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Donor performance of combat readiness skills of special forces soldiers are maintained immediately after whole blood donation

A study to support the development of a prehospital fresh whole blood transfusion program

Authors

  • Geir Strandenes,

    Corresponding author
    1. From the Norwegian Naval Special Operation Commando, Bergen, Norway; the Department of Pediatrics, Division of Critical Care, Washington University, St Louis, Missouri; the US Army Institute of Surgical Research, Ft Sam Houston, San Antonio, Texas; the Department of Immunology and Transfusion Medicine, Haukeland University Hospital, and The Gade Institute, University of Bergen, Bergen, Norway; the Department of Physiology, Institute of Basic Medical Sciences, University of Oslo, Oslo, Norway; and the Norwegian Army Special Operation Commando, Rena, Norway.
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  • Håkon Skogrand,

    1. From the Norwegian Naval Special Operation Commando, Bergen, Norway; the Department of Pediatrics, Division of Critical Care, Washington University, St Louis, Missouri; the US Army Institute of Surgical Research, Ft Sam Houston, San Antonio, Texas; the Department of Immunology and Transfusion Medicine, Haukeland University Hospital, and The Gade Institute, University of Bergen, Bergen, Norway; the Department of Physiology, Institute of Basic Medical Sciences, University of Oslo, Oslo, Norway; and the Norwegian Army Special Operation Commando, Rena, Norway.
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  • Philip C. Spinella,

    1. From the Norwegian Naval Special Operation Commando, Bergen, Norway; the Department of Pediatrics, Division of Critical Care, Washington University, St Louis, Missouri; the US Army Institute of Surgical Research, Ft Sam Houston, San Antonio, Texas; the Department of Immunology and Transfusion Medicine, Haukeland University Hospital, and The Gade Institute, University of Bergen, Bergen, Norway; the Department of Physiology, Institute of Basic Medical Sciences, University of Oslo, Oslo, Norway; and the Norwegian Army Special Operation Commando, Rena, Norway.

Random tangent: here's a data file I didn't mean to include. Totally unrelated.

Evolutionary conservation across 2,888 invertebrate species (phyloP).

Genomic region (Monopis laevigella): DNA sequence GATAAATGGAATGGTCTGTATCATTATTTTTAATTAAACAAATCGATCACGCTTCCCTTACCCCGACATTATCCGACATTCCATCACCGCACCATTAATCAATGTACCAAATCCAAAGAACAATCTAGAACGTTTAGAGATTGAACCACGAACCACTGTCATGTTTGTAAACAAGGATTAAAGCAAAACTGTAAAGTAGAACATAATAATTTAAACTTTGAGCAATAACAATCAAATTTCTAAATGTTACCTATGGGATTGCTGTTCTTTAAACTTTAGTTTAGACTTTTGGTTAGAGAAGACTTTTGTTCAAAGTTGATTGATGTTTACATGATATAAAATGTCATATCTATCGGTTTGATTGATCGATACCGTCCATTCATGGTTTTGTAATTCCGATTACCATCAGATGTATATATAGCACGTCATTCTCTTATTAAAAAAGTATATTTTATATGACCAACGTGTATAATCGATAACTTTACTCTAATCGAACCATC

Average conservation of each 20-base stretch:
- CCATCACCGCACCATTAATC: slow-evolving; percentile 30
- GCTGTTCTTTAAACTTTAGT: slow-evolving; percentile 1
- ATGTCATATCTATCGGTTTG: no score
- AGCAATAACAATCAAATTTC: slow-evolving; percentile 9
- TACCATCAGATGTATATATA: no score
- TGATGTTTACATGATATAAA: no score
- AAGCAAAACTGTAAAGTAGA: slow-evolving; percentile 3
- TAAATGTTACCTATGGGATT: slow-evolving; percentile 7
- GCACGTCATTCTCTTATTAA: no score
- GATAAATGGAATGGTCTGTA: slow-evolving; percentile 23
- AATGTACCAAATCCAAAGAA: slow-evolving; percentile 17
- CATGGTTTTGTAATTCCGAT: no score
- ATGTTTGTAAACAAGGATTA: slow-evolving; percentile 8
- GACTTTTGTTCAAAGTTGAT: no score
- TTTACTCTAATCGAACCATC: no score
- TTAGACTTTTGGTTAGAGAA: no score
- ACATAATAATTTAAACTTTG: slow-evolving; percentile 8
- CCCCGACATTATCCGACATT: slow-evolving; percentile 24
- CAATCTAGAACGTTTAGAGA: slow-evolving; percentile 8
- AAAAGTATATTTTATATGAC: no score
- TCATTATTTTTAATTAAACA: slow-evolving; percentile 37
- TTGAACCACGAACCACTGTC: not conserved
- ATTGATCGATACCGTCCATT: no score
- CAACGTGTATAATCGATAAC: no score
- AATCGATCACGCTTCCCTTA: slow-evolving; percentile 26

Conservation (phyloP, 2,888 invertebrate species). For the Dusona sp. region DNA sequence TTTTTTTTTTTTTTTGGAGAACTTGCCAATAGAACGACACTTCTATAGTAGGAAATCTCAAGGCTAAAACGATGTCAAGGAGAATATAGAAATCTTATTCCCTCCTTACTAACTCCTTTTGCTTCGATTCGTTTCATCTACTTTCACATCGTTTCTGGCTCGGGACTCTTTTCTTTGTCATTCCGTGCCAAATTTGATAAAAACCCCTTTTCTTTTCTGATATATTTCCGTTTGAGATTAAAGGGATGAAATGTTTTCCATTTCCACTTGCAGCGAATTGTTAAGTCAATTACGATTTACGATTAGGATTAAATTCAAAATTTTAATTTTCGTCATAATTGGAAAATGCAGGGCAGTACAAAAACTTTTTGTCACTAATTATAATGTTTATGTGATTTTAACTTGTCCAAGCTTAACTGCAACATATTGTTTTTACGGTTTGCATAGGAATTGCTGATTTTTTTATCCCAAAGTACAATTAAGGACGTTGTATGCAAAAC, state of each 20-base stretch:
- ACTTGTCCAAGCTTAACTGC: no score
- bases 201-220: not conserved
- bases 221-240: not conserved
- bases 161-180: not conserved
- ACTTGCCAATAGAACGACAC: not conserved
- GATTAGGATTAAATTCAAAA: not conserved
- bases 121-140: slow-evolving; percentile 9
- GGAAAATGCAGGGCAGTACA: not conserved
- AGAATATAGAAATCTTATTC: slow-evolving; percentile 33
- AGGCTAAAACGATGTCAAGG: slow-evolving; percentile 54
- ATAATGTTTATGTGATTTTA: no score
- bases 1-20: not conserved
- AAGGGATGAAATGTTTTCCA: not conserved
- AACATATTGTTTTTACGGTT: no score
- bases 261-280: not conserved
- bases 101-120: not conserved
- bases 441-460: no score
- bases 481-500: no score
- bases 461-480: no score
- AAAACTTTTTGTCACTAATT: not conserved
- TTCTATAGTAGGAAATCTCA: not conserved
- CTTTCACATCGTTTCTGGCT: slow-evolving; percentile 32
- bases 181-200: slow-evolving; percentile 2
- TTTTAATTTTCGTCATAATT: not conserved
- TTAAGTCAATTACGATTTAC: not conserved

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  • Tor Hervig,

    1. From the Norwegian Naval Special Operation Commando, Bergen, Norway; the Department of Pediatrics, Division of Critical Care, Washington University, St Louis, Missouri; the US Army Institute of Surgical Research, Ft Sam Houston, San Antonio, Texas; the Department of Immunology and Transfusion Medicine, Haukeland University Hospital, and The Gade Institute, University of Bergen, Bergen, Norway; the Department of Physiology, Institute of Basic Medical Sciences, University of Oslo, Oslo, Norway; and the Norwegian Army Special Operation Commando, Rena, Norway.
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  • Erling B. Rein

    1. From the Norwegian Naval Special Operation Commando, Bergen, Norway; the Department of Pediatrics, Division of Critical Care, Washington University, St Louis, Missouri; the US Army Institute of Surgical Research, Ft Sam Houston, San Antonio, Texas; the Department of Immunology and Transfusion Medicine, Haukeland University Hospital, and The Gade Institute, University of Bergen, Bergen, Norway; the Department of Physiology, Institute of Basic Medical Sciences, University of Oslo, Oslo, Norway; and the Norwegian Army Special Operation Commando, Rena, Norway.
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Geir Strandenes, Norwegian Naval Special Operation Commando, Postboks 1 Haakonsvern, 5886 Bergen, Norway; e-mail: geir@docfish.no.

Abstract

BACKGROUND: Bleeding is a major cause of death in combat settings, and combat casualties in shock may benefit from fresh whole blood (FWB) transfusion. “Buddy transfusion” is a well-known lifesaving intervention, but little is known about donor combat safety aspects immediately after blood donation. The objectives of this study were to explore the effects of donation of 1 unit of blood on physical and combat-related performance among active duty soldiers. We also investigated the feasibility of a short training program to teach nonmedics buddy transfusion.

STUDY DESIGN AND METHODS: Twenty-five fit male soldiers from a special forces unit were divided into three groups and tested on 1) a Bruce protocol treadmill stress test, push-ups, and pull-ups; 2) a 50-round rapid pistol shooting test; and 3) an uphill hiking exercise carrying a 20-kg backpack. After baseline testing, the soldiers performed the tests again (2-6 min) after donating 450 mL of blood. The training program included blood collection and reinfusion procedures and we measured success rate of venipuncture, time for blood collection, and success in placing sternal intraosseous needle and reinfusing 1 unit of autologous blood.

RESULTS: We did not find any significant decrease in performance either in physical or in shooting performance after donating blood. Nonmedic soldiers had a 100% success rate in blood collection and also infusion on fellow soldiers after a short introduction to the procedures.

CONCLUSION: This study supports the fact that buddy transfusion may be feasible for healthy well-trained soldiers and does not decrease donor combat performance under ideal circumstances.

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